Security Is No “Fringe” Issue, or, the Case for Segmentation


We know that prevention is the best medicine when it comes to endpoint security. But with increasingly sophisticated, more targeted attacks, the days of thinking of security as any sort of external, endpoint-only affair are long gone. It's critical to protect all data from the inside, out.

While many IT teams maintain the data and systems security they "own," a core challenge is that they cannot control vendor-owned and -operated endpoints, or data and systems managed by other business units.

In our latest TrendWatch webinar, we discussed how network segmentation alleviates that pressure, while increasing security and visibility with little to no interruption.

Zero Trust: Segmentation for maximum verification

The Zero Trust model of information security is based on the onus to "never trust, always verify." This type of framework compartmentalizes, or segments, different parts of the network to protect data from being breached by malicious movement within the network.

Segmentation enables IT teams to enforce security across the network as traffic tries to reach endpoints. Following are some key principles:

  • Secure access to resources. Users need secure access to the data they need, regardless of whether they are accessing it from a campus network, or remotely.

  • Apply access restrictions on a "need-to-know" basis. Many devices and networks are needlessly connected. In a manufacturing setting, for example, critical business data may be accessible through third-party devices on the factory floor that have no need for it—and create a major vulnerability.

  • Verify that users, apps and content are legitimate. Through segmentation, teams determine which users and devices should be given access to sensitive applications and data.

  • Inspect and log. Security is no one-time-only business. The ability to review historic access and activity will enable your team to identify how long unusual activity has been happening, or when it first occurred.

Solution technologies are becoming more widely available. For example, Palo Alto Network's network segmentation platform includes GlobalProtect, which delivers secure IPsec and SSL VPN connectivity for users wherever they're located, along with App-ID, which accurately classifies traffic and impairs malware's ability to hide from detection. Cisco's TrustSec simplifies segmentation by tagging traffic based on roles as opposed to IP addresses or VLAN.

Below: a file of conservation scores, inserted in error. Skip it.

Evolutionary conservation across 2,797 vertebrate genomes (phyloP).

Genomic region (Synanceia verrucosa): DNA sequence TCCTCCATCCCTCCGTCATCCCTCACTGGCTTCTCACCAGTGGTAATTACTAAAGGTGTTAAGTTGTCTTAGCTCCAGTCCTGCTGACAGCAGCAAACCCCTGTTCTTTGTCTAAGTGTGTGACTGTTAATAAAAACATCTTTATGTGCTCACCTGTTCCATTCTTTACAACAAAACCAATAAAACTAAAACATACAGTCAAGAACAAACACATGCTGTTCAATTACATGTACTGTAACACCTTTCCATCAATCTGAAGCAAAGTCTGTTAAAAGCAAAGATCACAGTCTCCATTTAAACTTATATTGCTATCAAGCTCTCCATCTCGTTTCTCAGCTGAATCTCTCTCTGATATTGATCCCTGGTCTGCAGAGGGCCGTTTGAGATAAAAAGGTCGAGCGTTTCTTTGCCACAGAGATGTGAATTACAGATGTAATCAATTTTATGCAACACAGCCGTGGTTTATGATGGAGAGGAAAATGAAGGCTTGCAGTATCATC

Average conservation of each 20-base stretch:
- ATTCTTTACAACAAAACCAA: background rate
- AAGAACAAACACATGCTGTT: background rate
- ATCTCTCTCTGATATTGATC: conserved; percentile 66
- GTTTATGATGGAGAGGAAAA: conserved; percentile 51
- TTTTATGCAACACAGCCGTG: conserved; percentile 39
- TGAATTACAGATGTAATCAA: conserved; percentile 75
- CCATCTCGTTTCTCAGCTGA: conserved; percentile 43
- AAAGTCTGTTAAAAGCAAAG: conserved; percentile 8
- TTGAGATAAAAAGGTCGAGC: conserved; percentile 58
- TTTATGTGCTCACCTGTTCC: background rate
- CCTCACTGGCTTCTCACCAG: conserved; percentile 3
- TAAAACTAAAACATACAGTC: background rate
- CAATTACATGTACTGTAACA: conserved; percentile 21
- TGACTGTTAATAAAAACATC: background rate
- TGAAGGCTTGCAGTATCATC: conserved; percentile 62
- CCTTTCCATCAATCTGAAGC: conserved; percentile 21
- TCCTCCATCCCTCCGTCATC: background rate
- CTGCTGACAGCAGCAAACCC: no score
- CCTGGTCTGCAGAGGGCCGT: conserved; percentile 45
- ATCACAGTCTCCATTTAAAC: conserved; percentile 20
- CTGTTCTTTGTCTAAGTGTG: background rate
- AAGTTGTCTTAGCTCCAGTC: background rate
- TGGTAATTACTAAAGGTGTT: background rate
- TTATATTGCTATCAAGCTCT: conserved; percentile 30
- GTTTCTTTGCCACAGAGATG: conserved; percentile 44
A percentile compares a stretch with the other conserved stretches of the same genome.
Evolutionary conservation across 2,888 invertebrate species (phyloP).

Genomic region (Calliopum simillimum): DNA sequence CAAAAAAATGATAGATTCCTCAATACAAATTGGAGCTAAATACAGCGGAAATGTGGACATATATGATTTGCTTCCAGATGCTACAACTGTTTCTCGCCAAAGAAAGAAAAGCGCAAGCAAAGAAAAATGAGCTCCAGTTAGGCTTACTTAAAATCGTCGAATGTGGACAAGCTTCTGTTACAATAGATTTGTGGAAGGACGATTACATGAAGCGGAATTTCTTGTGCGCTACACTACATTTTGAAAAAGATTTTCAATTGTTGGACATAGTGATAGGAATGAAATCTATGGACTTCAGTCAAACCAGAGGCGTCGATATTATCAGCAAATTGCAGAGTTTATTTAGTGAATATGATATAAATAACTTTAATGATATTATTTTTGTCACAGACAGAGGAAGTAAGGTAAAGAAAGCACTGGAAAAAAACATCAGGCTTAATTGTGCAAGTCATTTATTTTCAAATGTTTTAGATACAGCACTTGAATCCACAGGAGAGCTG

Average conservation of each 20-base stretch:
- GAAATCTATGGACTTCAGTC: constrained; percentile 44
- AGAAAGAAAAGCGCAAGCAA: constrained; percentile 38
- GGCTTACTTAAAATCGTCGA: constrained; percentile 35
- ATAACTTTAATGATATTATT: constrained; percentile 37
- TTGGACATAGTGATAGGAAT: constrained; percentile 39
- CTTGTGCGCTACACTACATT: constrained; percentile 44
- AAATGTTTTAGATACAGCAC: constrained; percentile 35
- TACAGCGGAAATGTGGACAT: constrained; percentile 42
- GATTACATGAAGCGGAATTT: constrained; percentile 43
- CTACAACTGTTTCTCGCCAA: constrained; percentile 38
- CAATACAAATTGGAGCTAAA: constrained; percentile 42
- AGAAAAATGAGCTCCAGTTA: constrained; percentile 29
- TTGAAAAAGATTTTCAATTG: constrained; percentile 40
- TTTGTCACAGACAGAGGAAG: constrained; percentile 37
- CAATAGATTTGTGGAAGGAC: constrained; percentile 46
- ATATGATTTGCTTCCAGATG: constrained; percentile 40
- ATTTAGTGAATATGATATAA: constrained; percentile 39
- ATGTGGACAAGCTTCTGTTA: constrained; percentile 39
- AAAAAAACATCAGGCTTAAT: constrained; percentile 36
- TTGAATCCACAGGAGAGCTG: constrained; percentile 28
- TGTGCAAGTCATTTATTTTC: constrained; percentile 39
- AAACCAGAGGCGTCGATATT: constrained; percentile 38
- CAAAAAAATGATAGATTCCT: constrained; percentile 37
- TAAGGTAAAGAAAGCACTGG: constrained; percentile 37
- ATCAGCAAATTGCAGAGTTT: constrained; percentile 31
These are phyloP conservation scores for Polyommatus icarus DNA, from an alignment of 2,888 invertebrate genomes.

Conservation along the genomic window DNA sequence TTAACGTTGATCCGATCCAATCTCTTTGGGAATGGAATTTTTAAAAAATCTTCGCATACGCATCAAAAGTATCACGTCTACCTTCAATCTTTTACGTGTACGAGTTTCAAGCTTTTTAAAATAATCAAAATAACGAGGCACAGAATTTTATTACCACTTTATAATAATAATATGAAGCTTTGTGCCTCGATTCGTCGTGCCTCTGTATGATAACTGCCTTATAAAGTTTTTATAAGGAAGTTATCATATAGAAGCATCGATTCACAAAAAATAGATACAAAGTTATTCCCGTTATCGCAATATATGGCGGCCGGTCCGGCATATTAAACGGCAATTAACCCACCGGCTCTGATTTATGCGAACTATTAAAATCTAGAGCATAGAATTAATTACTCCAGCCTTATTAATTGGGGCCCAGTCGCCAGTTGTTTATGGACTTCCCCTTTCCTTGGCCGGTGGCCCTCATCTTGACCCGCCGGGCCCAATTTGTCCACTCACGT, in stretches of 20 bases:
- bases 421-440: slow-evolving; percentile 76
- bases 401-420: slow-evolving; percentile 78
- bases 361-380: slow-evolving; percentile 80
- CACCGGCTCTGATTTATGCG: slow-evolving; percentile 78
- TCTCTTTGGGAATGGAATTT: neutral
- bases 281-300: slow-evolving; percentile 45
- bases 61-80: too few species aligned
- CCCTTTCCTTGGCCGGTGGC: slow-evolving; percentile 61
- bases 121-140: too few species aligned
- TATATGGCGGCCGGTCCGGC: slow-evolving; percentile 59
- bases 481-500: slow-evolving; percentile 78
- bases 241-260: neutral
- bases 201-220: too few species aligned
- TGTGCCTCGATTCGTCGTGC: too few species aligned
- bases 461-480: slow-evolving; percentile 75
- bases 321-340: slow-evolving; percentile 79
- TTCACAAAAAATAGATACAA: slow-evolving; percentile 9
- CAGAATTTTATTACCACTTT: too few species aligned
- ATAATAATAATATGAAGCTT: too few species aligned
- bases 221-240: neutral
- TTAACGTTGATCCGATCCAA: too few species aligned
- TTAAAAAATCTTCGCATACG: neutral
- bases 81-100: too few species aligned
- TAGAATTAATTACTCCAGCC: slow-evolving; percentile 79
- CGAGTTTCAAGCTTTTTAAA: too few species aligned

“With segmentation, security teams can make policy changes without having to redesign the network, ultimately helping limit the impact of a data breach while supporting visibility and BYOD.”

Like perimeter segmentation, but for all data traffic

Research from Arkin, now VMware vRealize Network Insights, found that only 20 percent of network traffic flows through the firewall. That leaves roughly 80 percent of internal traffic unsecured.

The good news is that, in theory, what you already do to protect the perimeter is similar to what must happen inside it. With segmentation, security teams can create "bulkheads" for the network, so that if one device is exposed, the leak stops there—and the rest of the boat can continue on unaffected.

For example, a healthcare organization saw a virus spread rapidly across its system after a user downloaded a virus that traveled through fileshares and opened a backdoor to sensitive organizational data. In that instance, removing each device from the Internet and cleaning it could not stop the fast-spreading attack. Segmentation could have contained the malware from the beginning.

Clear restrictions are key

With segmentation, security teams can make policy changes without having to redesign the network, ultimately helping limit the impact of a data breach while supporting visibility and BYOD.

When we become more organized about what's moving through the network, it becomes easier to secure. While other endpoint protection is still vital, segmentation lets you get in front of those systems for added visibility and security.

September 10, 2016